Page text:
| Bishop McKenzie Makes a Difference
In her visit to Berea College, Bishop Vashti Murphy McKenzie shared wisdom, advice and her experiences as the first woman elected as a bishop in the AME Church, the nation's oldest African American denomination.
Bishop McKenzie speaks at convocation.
Accompanied by many members of her church, her husband Stan McKenzie, who serves as Supervisor of Missions, and two presiding elders from Tennessee, McKenzie presented the convocation "A Journey to the Well" as an exploration of leadership, vision and empowerment.
"Do you have the courage to see?" McKenzie asked the convocation audience. "You must shoulder the responsibility to keep your eyes open and do something about what you see."
Known as an "electrifying" preacher, McKenzie used her strong voice and powerful stage presence to challenge her audience, asking them to "dream big and boldly," "stretch out on [their] visions," and "launch out into the deep" – while still maintaining the ability to "rise out of the ashes of failure and try again."
McKenzie offered directives for what students can do to change themselves and the world around them, both now and "on the road ahead." Using humor and current pop culture to connect with today's generation, McKenzie quoted Nelson Mandela and Mother Theresa with the same gravity as lyrics from musical artists Kanye West and Mariah Carey. Students and members of the community were moved to laughter, applause, cheers and the occasional fervent "amen."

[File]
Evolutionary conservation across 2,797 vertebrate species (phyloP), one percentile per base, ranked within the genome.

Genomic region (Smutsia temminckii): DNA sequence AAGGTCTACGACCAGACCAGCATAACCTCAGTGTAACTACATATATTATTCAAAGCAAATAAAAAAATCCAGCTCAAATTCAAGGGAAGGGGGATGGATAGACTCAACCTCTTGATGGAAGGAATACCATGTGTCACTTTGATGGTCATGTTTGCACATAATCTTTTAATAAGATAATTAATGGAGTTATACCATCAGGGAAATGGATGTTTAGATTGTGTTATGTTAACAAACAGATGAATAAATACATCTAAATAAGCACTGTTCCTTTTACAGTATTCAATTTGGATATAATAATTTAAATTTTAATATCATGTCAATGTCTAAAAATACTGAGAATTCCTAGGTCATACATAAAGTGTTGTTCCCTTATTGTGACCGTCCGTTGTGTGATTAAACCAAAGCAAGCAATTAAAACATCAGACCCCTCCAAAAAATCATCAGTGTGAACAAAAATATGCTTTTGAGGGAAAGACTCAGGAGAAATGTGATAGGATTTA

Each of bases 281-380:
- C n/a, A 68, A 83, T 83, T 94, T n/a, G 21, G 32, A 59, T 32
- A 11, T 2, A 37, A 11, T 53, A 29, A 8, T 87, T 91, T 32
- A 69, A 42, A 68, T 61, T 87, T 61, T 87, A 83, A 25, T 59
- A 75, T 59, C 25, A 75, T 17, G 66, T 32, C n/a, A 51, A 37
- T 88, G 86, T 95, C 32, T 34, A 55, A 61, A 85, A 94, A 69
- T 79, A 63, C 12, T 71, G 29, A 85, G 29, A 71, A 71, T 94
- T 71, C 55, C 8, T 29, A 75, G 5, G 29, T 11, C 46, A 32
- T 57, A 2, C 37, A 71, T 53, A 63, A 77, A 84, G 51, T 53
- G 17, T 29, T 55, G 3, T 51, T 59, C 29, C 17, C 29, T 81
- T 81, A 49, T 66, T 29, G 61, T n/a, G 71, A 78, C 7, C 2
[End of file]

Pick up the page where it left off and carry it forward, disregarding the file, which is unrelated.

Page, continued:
"I dare you," said McKenzie, "I 'D'-double-dare you to see, and study, and read, and learn and to ensure that others can do the same; and for God's sake, graduate!"
Although McKenzie's convocation presentation focused on what students can achieve, McKenzie also spoke earlier in the day about what women can achieve at the Women's Studies department's Peanut Butter and Gender luncheon. In her discussion of "Piercing the Stained Glass Ceiling," McKenzie used the smaller setting to discuss groundbreaking black women such as Madam C.J. Walker, Oprah Winfrey and Condoleezza Rice, as well as the "legacy of a difference-maker" and the steps one can take to make a difference.
McKenzie also shared personal anecdotes about her faith, her call, her experiences as a woman pastor and her journey to becoming the first woman bishop in the AME church.
"I walk in my call," said McKenzie. "The bible calls me as a preacher, not a woman preacher." She feels no need to specifically label herself as a woman preacher, because "the moment I walk in they'll see I'm a woman." However, McKenzie emphasized the difference that gender makes in the church.
"The dynamics change when a woman walks in a room," explained McKenzie. Many men in her church had trouble relating to her as their pastor because of her gender. "People relate to you from their own experience."
Despite initial opposition, McKenzie successfully campaigned for the position of bishop and became the first woman to hold that position in the first 213 years of the African Methodist Episcopal Church. She has served as presiding prelate of the 13th Episcopal district, which includes Kentucky and Tennessee, since 2000. In addition to this groundbreaking accomplishment, McKenzie also recently became the president of the Council of Bishops, making her the highest-ranking woman in the predominantly black Methodist denominations.
McKenzie's appearance as the Carter G. Woodson Memorial Convocation was sponsored by Berea College Convocations, the Black Cultural Center and the Campus Christian Center. The program was presented as part of Berea’s celebration of Black History Month. More information about Bishop McKenzie can be found at the links below.